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How Dare You

3 Oct

To Congressman Budd, and Senators Burr and Tillis:

This afternoon, I opened my inbox to see a brief message from my congressional representative, Ted Budd. Continue reading

Let the Pimpslaps Fly

15 Aug

The latest skirmish in Amazon vs Hachette happened while I was on the road, which worked out well for me, as I was forced to spend five days as passive observer to the initial volley and the subsequent Category 5 Opinionstorm. I’m actually grateful for this, as when I got home I had already read the email Amazon sent out to its Kindle authors; if I had seen it raw in my inbox for the first time, I probably would have roared and said Things I Would Regret Later.

Seriously. It’s not a very good email. It’s insulting and pandering, and when I asked Brown to read it, he said: “Amazon did know they were sending this to writers, right? Because I’m taking a heavy beating from these metaphors.” You can read the full text for yourself here. If you don’t want to read it (don’t blame ya!), the takeaway argument is that readers (and yet somehow the primary audience for this email was authors who publish on Amazon…) need to come together and put pressure on Hachette to lower its ebook prices.

They referenced Orwell.

The famous author George Orwell came out publicly and said about the new paperback format, if “publishers had any sense, they would combine against them and suppress them.” Yes, George Orwell was suggesting collusion.

They referenced Orwell several times, actually, which is a huge warning sign to me because Orwell is synonymous with the little guy fighting against a giant oppressive force. Also? That giant, oppressive force tends to be a self-interested douche. Whoever wrote that email/press release seems to have intentionally misrepresented Orwell. Amazon could have chosen better, stronger quotes from any number of Orwell’s contemporaries to support their position, but Orwell wasn’t picked by accident. There’s never any subtlety when the O-bomb is dropped: it instantly creates the impression of conflict between good and bad, oppression and freedom, mind control and free will… It’s a trigger warning that an emotional argument is underway.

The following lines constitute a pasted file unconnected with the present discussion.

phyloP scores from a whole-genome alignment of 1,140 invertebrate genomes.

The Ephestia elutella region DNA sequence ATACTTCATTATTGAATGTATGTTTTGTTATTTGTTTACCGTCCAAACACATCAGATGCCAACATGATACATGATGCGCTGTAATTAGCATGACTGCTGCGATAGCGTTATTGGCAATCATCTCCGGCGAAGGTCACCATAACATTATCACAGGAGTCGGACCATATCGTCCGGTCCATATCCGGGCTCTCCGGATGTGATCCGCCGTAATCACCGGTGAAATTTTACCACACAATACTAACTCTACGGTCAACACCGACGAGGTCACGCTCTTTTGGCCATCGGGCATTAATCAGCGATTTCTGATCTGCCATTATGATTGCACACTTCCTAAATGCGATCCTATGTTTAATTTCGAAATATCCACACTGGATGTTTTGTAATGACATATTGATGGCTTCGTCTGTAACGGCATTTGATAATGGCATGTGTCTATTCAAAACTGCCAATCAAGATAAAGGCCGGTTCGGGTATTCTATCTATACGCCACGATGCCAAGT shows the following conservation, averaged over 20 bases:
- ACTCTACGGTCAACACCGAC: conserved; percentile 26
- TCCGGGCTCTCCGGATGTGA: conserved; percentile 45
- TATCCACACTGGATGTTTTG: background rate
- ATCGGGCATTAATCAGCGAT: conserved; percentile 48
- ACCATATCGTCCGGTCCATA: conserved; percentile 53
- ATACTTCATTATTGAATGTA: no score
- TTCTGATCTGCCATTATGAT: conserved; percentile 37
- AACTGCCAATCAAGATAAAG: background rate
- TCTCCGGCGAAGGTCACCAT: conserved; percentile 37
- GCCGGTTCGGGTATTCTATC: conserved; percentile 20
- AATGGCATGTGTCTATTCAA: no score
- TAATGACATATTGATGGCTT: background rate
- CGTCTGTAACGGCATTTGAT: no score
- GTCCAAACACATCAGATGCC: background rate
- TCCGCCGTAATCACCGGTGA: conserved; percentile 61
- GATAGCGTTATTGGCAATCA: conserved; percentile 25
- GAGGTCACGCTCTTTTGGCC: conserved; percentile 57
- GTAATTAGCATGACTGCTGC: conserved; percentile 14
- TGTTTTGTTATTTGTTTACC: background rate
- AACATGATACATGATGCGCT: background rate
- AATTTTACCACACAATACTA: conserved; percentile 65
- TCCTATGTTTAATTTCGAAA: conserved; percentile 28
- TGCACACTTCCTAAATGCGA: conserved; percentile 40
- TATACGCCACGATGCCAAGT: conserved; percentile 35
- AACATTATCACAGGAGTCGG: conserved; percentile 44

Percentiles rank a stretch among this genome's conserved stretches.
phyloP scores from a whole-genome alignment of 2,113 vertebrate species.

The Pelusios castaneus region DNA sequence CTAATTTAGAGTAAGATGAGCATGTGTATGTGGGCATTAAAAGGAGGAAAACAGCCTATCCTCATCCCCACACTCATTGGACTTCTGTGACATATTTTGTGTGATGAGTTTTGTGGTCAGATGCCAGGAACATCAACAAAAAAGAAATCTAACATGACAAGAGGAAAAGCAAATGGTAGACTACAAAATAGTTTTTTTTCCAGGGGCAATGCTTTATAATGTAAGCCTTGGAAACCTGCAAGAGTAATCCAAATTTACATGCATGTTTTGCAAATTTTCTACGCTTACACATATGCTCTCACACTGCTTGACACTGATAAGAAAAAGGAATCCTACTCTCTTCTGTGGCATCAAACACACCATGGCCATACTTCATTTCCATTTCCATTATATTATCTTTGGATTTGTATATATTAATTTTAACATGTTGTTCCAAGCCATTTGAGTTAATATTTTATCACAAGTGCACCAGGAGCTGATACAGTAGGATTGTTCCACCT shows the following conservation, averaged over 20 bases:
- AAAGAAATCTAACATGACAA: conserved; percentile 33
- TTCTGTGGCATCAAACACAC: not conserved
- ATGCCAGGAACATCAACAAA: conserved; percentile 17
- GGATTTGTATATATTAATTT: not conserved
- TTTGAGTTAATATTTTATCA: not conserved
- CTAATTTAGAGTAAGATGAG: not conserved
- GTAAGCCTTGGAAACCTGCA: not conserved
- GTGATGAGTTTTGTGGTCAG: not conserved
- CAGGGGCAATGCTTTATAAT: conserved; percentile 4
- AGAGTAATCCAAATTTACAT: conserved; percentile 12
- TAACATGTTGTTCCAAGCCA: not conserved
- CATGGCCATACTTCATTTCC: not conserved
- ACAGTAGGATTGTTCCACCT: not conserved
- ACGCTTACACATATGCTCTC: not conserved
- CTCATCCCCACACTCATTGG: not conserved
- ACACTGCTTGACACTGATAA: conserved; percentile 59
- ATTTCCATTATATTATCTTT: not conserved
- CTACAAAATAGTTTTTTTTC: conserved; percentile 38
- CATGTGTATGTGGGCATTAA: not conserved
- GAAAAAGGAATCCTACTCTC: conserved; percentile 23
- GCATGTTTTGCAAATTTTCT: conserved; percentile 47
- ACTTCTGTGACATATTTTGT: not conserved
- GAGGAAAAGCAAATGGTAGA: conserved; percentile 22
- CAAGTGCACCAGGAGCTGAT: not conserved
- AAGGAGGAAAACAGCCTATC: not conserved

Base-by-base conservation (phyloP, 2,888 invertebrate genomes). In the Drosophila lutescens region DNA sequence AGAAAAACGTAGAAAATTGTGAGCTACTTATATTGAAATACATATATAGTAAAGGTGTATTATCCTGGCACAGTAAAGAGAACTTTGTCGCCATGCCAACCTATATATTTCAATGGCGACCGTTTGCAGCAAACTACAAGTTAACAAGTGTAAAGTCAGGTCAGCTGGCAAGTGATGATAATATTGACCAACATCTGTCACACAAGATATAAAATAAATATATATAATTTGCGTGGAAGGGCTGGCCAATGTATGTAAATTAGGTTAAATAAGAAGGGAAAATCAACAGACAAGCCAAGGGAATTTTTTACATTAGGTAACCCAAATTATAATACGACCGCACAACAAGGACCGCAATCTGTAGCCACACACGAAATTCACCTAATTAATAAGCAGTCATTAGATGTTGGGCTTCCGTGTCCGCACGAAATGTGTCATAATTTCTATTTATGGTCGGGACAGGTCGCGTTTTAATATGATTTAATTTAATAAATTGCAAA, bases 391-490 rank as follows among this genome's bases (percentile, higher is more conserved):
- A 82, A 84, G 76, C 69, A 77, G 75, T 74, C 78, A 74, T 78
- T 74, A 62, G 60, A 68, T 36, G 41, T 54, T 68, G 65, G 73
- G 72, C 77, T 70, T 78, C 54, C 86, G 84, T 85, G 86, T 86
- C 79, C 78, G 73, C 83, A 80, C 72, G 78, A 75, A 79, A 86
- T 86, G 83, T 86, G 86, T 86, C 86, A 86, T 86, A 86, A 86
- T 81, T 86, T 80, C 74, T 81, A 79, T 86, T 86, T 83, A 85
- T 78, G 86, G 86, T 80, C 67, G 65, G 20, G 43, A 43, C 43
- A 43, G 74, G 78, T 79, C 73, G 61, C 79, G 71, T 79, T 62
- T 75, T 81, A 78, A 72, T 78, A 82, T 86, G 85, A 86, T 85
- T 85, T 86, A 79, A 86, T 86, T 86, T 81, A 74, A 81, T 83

I can’t stand emotional arguments. I make them myself, and I’m as susceptible to them as anybody else, but if I’m being called in as part of Amazon’s own personal army, I’d like there to be a little more logic involved. Crowdfury is an exceptionally useful tool, especially for smaller persons and companies who do not have lawyers and publicists on staff. As one of those smaller persons and/or companies, I know firsthand that you do not release that particular Kracken unless there is no other choice. Crowdfury is nigh impossible to control, and can turn on you in a heartbeat because nobody likes to be used.

Don't knock the militant cuttlefish. Those buggers are small but grumpy.

Don’t knock the militant cuttlefish. Those buggers are small but grumpy.

Which seems to be what is happening here. There’s been a substantial backlash to Amazon’s call to arms for this exact reason. No number of invocations of the ghost of Big Brother can change the fact that they are a giant organization with entire battalions of lawyers and publicists. They do not need us to fight their battles for them.

I am not obligated to go to war for Amazon. I provide content to Amazon, they provide services to me, and that is the end of that. And they are arguably less accountable to me than to some of the other service providers I’ve worked with: my relationship with Amazon has the illusion of transparency, as I can check my stats to see if my books are selling, but I can’t request additional data to verify these sales have occurred. I have to trust that Amazon’s algorithms are working, and that there is a 1:1 ratio between actual sales and reported sales. (I have no reason to doubt this is exactly what happens, but I can’t read an article about ebook price-fixing without thinking, “Hmmm…”)

I’m probably not alone in saying I would fight their battles with them if saw a righteous cause. I happen to like Amazon. They have provided great opportunities for me and many other self-published authors. I like the quality of the paperbacks they print for me. And I love the way their monthly payments arrive on time! If I saw another company actively threatening Amazon, I’d probably go and get my old plowshare and start hammering it back into shape. However, that’s not what’s happening here. Amazon’s existing business model is not being threatened, and many (most) of the points they have made to support their anti-Hachette arguments have been disputed.